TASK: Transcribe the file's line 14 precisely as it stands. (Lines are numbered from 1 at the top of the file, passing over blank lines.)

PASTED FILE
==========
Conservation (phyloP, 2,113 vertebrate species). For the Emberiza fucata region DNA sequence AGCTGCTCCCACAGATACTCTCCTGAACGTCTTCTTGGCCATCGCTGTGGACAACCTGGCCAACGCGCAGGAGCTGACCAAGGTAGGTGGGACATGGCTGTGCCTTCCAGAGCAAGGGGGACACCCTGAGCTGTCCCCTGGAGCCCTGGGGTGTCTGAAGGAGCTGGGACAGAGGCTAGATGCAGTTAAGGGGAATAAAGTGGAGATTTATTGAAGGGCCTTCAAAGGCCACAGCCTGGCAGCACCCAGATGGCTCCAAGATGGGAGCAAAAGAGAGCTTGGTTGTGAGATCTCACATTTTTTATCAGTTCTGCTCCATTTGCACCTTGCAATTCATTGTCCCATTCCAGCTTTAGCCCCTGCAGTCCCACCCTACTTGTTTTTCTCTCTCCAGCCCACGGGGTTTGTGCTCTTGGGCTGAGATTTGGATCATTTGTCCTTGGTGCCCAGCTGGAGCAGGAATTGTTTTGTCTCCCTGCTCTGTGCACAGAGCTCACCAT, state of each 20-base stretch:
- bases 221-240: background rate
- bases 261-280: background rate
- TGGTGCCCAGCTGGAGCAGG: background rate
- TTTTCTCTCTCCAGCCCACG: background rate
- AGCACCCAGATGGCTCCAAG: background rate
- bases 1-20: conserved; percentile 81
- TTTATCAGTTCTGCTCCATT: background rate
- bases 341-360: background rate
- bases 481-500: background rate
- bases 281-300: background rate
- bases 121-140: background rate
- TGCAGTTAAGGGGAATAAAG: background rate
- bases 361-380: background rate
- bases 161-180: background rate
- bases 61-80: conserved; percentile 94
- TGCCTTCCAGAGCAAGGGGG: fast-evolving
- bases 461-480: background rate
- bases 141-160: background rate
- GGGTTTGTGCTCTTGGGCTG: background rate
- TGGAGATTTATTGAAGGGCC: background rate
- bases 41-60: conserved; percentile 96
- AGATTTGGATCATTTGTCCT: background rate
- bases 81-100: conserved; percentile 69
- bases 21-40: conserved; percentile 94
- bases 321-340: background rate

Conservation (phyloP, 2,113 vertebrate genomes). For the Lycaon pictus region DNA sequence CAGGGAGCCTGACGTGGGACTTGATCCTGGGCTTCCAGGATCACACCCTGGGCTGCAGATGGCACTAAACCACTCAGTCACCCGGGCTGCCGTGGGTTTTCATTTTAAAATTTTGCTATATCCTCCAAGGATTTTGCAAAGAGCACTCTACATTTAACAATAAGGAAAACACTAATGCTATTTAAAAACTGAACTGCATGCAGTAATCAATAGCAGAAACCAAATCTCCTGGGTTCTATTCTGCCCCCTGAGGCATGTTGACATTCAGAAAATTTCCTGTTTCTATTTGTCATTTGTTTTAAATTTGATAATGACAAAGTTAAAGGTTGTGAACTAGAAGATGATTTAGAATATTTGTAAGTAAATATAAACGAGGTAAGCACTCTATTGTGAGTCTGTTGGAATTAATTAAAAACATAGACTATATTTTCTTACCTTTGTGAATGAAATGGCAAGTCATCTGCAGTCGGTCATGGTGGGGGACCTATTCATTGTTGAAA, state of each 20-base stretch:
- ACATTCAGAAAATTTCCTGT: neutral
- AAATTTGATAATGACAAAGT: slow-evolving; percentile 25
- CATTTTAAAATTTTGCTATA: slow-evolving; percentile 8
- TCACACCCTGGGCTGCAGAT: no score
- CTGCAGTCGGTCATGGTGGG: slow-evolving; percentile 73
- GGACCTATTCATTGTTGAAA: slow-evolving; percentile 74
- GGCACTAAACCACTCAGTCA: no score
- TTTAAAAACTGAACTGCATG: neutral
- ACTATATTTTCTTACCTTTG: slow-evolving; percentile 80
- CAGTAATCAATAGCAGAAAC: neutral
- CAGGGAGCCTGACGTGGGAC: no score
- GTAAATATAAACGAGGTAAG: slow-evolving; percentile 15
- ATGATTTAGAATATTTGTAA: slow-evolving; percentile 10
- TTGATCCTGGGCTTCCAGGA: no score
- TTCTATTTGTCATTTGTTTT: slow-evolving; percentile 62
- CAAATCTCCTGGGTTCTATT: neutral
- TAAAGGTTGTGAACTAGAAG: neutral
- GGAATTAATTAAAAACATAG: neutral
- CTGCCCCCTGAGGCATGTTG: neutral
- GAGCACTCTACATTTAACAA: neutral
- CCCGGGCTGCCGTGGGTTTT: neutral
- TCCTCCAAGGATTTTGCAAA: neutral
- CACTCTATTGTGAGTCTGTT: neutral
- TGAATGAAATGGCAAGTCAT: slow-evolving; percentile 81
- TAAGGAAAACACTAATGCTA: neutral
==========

- bases 361-380: background rate